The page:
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Abstract Details

Abstract Title

Biomechanical Alterations Related to the Application of Knee Modalities During Gait and their Implications in the Patellofemoral Pain Syndrome

Abstract Theme

Sport medicine and injury prevention

Type Presentation

Poster

Abstract Authors

Claire Egret - Barry University (Sport and Exercise Sciences) - US
Lyndsay Segarra - Barry University (Sport and Exercise Sciences) - US
Presenter Kathy Ludwig - Barry University (Sport and Exercise Sciences) - US
Duncan Simpson - Barry University (Sport and Exercise Sciences) - US

Presentation Details

Poster Exhibition Site (Local): Black - 4        Date: 2 September        Time: 8am to 7pm        Presenter: Kathryn Ludwig

Abstract Resume

Background: Patellofemoral pain syndrome (PFPS) is one of the most common overuse knee disorders among the physically active population. Three main factors associated with PFPS are a
greater knee adduction and internal tibial rotation angles, and an increased anterior shear force. Bracing and taping techniques have been reported to reduce knee pain and overall function but their
implication in the reduction of factors associated with PFPS are controversial. The purpose of this study is to compare the biomechanical alterations related to the application of three different knee
modalities: kinesio tape (KT), neoprene sleeve (NS), functional brace (FB), and no modality on healthy knees during weight acceptance of gait to determine which intervention is most effective in the
decrease of three main factors. The study hypothesized that the FB would have the most impact on reducing the anterior shear force and the internal tibial rotation.


Methods: Twenty-five healthy volunteer participants with the average age of 30.08 years, height = 1.74m, and weight = 72.78kg completed 3 gait trials for each four randomized test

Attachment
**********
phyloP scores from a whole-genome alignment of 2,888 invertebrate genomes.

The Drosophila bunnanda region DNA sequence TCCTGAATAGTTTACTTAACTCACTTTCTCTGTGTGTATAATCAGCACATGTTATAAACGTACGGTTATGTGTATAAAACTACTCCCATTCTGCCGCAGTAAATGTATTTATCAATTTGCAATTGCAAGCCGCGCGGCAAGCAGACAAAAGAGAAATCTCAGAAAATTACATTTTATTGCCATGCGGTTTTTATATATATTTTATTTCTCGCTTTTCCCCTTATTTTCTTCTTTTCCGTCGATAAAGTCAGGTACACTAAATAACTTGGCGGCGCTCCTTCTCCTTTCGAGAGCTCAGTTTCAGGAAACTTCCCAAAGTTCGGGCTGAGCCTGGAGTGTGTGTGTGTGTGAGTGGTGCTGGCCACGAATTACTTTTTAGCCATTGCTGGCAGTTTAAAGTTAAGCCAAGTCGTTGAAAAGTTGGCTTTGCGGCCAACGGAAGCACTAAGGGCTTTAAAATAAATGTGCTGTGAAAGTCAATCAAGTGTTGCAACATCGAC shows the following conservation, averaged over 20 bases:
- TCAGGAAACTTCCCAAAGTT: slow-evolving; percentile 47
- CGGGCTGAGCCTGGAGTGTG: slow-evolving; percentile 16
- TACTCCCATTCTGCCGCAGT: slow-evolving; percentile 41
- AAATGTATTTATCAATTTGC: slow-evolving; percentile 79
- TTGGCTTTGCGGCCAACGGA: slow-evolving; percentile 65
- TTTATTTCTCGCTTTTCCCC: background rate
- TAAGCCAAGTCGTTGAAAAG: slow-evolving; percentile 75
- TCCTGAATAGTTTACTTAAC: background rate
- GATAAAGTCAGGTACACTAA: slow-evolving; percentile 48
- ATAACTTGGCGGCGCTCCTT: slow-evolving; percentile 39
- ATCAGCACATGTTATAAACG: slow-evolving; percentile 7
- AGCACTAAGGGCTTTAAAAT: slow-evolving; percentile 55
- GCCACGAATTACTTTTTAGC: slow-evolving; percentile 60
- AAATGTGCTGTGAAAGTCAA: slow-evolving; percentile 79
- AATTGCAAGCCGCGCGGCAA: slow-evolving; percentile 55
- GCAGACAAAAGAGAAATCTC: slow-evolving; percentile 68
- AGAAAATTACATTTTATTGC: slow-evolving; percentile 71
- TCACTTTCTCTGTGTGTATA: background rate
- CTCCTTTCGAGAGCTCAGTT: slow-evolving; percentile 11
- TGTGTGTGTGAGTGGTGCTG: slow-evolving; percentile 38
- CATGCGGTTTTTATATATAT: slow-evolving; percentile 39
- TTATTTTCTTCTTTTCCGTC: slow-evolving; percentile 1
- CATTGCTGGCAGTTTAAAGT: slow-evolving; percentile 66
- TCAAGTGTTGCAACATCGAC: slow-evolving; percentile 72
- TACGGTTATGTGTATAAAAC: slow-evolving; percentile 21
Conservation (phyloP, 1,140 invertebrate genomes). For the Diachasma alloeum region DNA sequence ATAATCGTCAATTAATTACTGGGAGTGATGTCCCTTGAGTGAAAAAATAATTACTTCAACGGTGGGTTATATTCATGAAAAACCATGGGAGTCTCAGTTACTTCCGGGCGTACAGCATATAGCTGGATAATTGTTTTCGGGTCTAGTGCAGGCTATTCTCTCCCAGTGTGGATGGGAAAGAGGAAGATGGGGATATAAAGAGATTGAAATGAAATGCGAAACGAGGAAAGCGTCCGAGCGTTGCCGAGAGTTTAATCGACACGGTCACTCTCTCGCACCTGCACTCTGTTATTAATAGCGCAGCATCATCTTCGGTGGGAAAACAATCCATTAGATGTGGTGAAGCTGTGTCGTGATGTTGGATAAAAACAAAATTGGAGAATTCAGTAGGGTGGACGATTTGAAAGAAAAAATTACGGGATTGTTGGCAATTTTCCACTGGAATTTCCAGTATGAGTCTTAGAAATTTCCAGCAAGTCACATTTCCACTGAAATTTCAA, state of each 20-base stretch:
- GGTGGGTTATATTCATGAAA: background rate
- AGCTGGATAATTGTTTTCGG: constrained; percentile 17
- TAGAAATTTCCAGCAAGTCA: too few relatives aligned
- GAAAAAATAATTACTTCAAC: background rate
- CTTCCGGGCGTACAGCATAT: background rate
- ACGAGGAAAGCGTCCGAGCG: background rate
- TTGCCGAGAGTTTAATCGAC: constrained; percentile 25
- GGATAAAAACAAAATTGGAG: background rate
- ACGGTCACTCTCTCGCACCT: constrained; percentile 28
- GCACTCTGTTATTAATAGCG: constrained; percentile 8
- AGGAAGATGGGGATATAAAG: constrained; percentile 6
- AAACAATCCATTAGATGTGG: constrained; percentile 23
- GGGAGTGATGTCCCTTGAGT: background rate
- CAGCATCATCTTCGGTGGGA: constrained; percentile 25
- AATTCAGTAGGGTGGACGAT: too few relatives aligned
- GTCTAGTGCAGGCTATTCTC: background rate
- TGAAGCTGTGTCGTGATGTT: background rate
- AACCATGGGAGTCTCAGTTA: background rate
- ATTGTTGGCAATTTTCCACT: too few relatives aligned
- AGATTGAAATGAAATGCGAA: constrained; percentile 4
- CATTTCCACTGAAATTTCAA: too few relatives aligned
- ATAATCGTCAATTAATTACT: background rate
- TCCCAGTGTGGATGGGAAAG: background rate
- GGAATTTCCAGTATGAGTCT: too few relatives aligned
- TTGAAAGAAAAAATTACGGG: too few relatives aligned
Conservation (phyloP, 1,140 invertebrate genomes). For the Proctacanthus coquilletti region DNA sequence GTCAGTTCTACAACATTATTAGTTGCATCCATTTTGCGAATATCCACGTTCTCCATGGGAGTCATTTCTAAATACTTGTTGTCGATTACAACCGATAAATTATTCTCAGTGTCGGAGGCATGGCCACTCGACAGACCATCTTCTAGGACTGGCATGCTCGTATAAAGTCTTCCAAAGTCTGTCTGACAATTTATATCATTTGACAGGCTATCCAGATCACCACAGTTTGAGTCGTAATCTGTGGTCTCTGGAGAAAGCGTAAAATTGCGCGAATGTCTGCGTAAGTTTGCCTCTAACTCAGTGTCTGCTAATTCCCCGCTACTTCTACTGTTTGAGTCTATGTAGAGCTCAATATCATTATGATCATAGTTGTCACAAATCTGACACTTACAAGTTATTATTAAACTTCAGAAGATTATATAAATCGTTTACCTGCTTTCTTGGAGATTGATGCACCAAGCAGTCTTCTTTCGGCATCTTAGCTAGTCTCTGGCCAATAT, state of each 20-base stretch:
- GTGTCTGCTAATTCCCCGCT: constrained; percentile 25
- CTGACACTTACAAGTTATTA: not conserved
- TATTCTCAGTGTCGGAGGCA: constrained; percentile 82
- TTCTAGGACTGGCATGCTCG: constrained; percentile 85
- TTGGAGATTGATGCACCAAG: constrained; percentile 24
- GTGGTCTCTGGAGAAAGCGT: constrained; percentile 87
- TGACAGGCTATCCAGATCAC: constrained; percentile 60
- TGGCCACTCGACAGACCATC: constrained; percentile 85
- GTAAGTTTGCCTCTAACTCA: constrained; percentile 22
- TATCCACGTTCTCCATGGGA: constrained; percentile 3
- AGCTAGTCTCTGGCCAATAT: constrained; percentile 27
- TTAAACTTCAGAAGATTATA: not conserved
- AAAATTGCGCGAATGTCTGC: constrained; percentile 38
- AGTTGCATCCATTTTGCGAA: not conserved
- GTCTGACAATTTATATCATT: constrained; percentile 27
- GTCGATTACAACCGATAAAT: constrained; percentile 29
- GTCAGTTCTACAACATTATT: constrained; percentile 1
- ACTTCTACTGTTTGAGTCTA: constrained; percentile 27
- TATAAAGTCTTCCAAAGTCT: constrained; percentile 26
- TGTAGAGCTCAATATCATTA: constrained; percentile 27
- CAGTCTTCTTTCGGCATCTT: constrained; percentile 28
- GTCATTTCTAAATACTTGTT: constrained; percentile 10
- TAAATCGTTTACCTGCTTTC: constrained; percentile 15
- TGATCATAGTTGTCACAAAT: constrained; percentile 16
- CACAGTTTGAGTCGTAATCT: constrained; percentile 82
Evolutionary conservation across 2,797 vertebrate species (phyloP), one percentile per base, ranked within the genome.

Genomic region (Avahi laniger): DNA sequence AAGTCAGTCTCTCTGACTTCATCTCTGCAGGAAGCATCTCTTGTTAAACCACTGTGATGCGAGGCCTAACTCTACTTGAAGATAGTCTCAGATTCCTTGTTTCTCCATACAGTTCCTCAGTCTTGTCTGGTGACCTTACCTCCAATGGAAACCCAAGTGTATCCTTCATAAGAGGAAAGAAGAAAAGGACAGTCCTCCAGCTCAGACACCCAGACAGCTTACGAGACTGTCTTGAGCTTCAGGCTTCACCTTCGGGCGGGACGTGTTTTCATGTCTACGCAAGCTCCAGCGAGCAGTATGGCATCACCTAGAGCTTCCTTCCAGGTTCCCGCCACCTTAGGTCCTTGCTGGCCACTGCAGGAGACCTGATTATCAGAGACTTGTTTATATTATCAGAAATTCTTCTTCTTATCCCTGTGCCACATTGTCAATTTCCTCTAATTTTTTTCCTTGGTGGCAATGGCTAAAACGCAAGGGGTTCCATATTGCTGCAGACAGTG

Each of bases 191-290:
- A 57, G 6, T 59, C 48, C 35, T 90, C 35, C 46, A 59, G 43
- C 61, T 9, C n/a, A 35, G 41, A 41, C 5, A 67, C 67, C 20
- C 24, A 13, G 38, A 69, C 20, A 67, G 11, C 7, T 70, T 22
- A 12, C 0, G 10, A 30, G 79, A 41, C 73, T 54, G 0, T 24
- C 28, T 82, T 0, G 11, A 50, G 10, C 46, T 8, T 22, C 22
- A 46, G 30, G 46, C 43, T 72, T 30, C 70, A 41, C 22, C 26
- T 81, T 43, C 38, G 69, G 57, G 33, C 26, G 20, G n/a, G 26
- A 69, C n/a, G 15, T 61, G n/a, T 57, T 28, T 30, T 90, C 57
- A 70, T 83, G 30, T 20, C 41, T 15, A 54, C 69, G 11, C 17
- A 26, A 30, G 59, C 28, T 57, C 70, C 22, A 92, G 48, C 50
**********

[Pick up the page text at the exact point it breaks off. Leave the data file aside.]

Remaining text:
conditions: a control (no applied modality), an Ossur neoprene knee sleeve, an Ossur prophylactic functional brace, and Kinesio tape (neutral taping). Seven infrared VICON motion capture cameras and
two AMTI force were used to collect the kinematic and kinetic data. A repeated measures MANOVA (p < 0.05) analyzed the data to identify if there were significant differences between the different test
conditions and the factors tested.


Results: Overall significant differences were found between anterior shear force and internal tibial rotation angle and the different modalities. Both the KT and the FB significantly
reduced the anterior shear force during weight acceptance of gait compared to the control and the sleeve trials with the highest decrease for the KT (-3.17N). The FB significantly increased the
internal tibial rotation angle compared to the other test conditions. Although there was no overall significance within subjects for the knee adduction angle during weight acceptance of gait, there
was a significant increase in knee adduction angle between the FB and the three other modalities.


Conclusions: Comparable to Fleming et al. (2000), the FB reduced the anterior shear force but this result negated the research hypothesis where the FB would decrease it more than the
other modalities. Moreover, the results conflicted with previous research findings in which the FB significantly reduced internal tibial rotation and knee adductions angles during gait and step
descent tasks (Selfe et al., 2011). The contradictory nature of the findings compels the need for future research to determine a more concise understanding of how these modalities alter the kinematics
and kinetics that are associated with PFPS which will better equip clinicians, therapists, and athletic trainers.


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